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San Jose Mercury News

Why state has few real races for House: Redistricting, Deals Entrench Incumbents
By Jim Puzzanghera
November 2, 2002

Two years ago, Rep. Mike Honda was in the thick of one of the most competitive congressional races in the country, with Bill Clinton, George W. Bush, and key congressional leaders from both parties jetting in to San Jose to raise money and sway voters.

This fall, no big political names are coming anywhere near San Jose.

Honda, D-San Jose, is strongly favored to win re-election, as are all of his 12 Bay Area colleagues in the House of Representatives. Because of politically motivated redistricting and the power of incumbency, there are no competitive congressional races in the region, according to election analysts. There is only one competitive race among all of California's congressional districts, which now number 53 after the 2000 census. That competition comes only because Rep. Gary Condit, D-Modesto, is stepping down after the Chandra Levy controversy.

It is all part of a trend that has seen the number of competitive House seats nationwide more than halved over the past 10 years, limiting the ability of either party to pick up large numbers of seats and fueling more voter apathy.

With the evolution of computer programs to conduct the once-a-decade redistricting process and after deals between Republicans and Democrats to protect incumbents, only about 40 House races are even marginally competitive this year. In 1992, there were 84 such races out of the 435 House seats.

20 races hold key

With Republicans holding just a six-seat majority in the House, voters in no more than 20 too-close-to-call races nationwide actually will determine which party controls the chamber. The stark reality for Bay Area residents, according to the Center for Voting and Democracy, is that they would probably have more of a say in control of the House by sending a campaign contribution to a candidate in one of those tossup races than by going to the polls Tuesday.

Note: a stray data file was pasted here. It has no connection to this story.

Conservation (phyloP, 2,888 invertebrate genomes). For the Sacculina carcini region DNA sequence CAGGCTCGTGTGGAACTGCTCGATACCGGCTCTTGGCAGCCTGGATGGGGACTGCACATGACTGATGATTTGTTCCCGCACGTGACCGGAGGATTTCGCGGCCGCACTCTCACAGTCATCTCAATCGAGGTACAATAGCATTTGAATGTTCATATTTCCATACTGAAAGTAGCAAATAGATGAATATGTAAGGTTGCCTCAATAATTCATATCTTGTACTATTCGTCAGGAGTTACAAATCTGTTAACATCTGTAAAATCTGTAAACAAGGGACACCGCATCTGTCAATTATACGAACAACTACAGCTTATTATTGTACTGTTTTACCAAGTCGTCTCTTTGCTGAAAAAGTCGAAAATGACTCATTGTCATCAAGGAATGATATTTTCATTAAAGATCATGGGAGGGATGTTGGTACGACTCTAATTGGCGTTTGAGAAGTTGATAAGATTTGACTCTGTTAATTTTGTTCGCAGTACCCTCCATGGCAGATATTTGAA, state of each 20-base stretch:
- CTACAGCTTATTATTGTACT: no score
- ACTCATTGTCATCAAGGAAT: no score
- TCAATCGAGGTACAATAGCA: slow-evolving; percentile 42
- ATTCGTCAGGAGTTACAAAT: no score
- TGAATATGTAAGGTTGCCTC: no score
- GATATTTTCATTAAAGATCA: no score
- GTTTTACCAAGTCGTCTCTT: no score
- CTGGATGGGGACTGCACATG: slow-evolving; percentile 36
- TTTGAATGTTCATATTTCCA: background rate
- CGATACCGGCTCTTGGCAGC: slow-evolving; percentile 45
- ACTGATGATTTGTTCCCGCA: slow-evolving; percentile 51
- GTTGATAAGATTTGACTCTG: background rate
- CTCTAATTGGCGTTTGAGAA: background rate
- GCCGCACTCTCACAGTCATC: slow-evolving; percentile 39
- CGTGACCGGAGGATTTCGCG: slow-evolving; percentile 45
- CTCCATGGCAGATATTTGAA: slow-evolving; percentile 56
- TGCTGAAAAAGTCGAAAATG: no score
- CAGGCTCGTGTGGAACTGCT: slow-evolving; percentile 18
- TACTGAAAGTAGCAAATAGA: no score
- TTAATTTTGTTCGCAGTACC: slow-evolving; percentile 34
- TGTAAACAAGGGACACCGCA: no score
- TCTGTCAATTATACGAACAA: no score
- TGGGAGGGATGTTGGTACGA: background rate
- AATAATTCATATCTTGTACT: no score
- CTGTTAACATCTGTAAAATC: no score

``We often criticize citizens for not voting and they don't have many legitimate excuses, but this is one legitimate excuse,'' said Larry Sabato, director of the Center for Politics at the University of Virginia. ``Why bother to vote if there is no contest, if there is no competition?''

Traditionally, the first election after congressional lines are redrawn is the most competitive of a decade. New district boundaries mean new voters for many incumbents. And because the number of House seats is set at 435, states that gain population add new seats that have no incumbents; states that lose population are stripped of seats, often forcing two incumbents to run against each other.

But after the 2000 census, Democratic and Republican officials in California and many other states opted to redraw districts to protect incumbents to a far greater extent than ever before, said Rob Richie, executive director of the non-partisan Center for Voting and Democracy.

``Political calculations far outweighed any public interest in having more competitive choices,'' Richie said.

The impact of such political calculations is evident by looking at Iowa, one of the few states that use a non-partisan commission to redraw lines instead of leaving it to elected state officials. Four of the five House races in Iowa are competitive this year.

``They draw the lines based on what makes sense for Iowa, believe it or not,'' Sabato said. ``If you add up California, Illinois, Texas, New York and Virginia, you have exactly the number of competitive House races as in little Iowa. . . . It's incredible.''